The overlays that highlight 17th century London features are approximate and derived from Wenceslaus Hollar’s maps:

Open location in Google Maps: 51.498238, -0.125103

1893 text

[From the 2 January 1660 entry] Pepys constantly visited “Will’s” about this time; but this could not be the famous coffee-house in Covent Garden, because he mentions visiting there for the first time, February 3rd, 1663-64. It was most probably the house of William Joyce, who kept a place of entertainment at Westminster (see Jan. 29th).

This text comes from a footnote on a diary entry in the 1893 edition edited by Henry B. Wheatley.

4 Annotations

First Reading

Phil  •  Link

The map location above is very approximate.

Philip Somervail  •  Link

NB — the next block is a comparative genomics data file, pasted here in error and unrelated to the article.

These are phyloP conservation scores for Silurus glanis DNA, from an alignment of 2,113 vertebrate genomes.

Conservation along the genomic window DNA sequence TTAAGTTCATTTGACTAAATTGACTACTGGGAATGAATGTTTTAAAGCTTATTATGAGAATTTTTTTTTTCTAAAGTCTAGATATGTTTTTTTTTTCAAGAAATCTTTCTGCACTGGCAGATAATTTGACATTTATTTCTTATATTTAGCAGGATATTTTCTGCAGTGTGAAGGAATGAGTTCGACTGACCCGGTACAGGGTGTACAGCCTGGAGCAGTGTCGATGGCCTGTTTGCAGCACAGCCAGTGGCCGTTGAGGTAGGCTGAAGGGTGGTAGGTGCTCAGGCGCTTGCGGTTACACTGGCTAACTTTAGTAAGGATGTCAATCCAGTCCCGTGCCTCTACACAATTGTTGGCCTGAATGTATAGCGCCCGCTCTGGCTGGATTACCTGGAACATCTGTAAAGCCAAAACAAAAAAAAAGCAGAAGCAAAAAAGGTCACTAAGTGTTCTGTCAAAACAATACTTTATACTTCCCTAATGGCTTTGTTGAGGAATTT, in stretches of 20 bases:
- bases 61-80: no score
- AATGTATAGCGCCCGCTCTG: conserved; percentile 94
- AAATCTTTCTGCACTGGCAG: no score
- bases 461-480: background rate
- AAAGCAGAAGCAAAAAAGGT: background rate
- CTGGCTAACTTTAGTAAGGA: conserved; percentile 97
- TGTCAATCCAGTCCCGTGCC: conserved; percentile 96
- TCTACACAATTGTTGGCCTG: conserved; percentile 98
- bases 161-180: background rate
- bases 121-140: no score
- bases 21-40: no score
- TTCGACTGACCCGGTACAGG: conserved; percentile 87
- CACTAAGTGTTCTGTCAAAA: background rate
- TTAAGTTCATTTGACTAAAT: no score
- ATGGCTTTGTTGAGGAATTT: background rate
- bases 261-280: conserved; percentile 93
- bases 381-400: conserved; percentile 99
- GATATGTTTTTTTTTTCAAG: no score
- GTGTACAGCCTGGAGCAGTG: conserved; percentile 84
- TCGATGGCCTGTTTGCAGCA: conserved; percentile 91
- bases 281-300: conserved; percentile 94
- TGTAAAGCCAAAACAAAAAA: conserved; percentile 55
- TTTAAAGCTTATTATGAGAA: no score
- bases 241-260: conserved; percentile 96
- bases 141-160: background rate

“Though the old institutional ceremonies and celebrations of pre-Commonwealth times, such as the annual dinner on St Thomas’ Day, had lapsed, the young clerks [Pepys, Symons, Luellin, Hawley, etc] made up for it by a constant round of sly entertainments of their own. They had their weekly club at Wood’s in suburban Pall Mall, and could be found any time of the day, when they could escape from their professional duties, at Will’s, Harper’s or the ‘Dog’, or any other of the drinking houses of Westminster and Whitehall.” [(From ’Samuel Pepys, The Man in the Making’ (1933), by Arthur Bryant (1967 edition, p.48)]

Martin K. Foys  •  Link

Will's might also be Wilkinson's Cookshop, on King Street, close to Sam's house in Axe Yard. Tomalin mentions Wilkinson's as a place Pepys liked to frequent and drink with his "clubbers" during the early part of his clerking career (67).

Second Reading

San Diego Sarah  •  Link

Pepys constantly visited “Will’s” in 1660 -- it may be the house of William Joyce, who kept a place of entertainment at Westminster at that time (see Jan. 29 1660).

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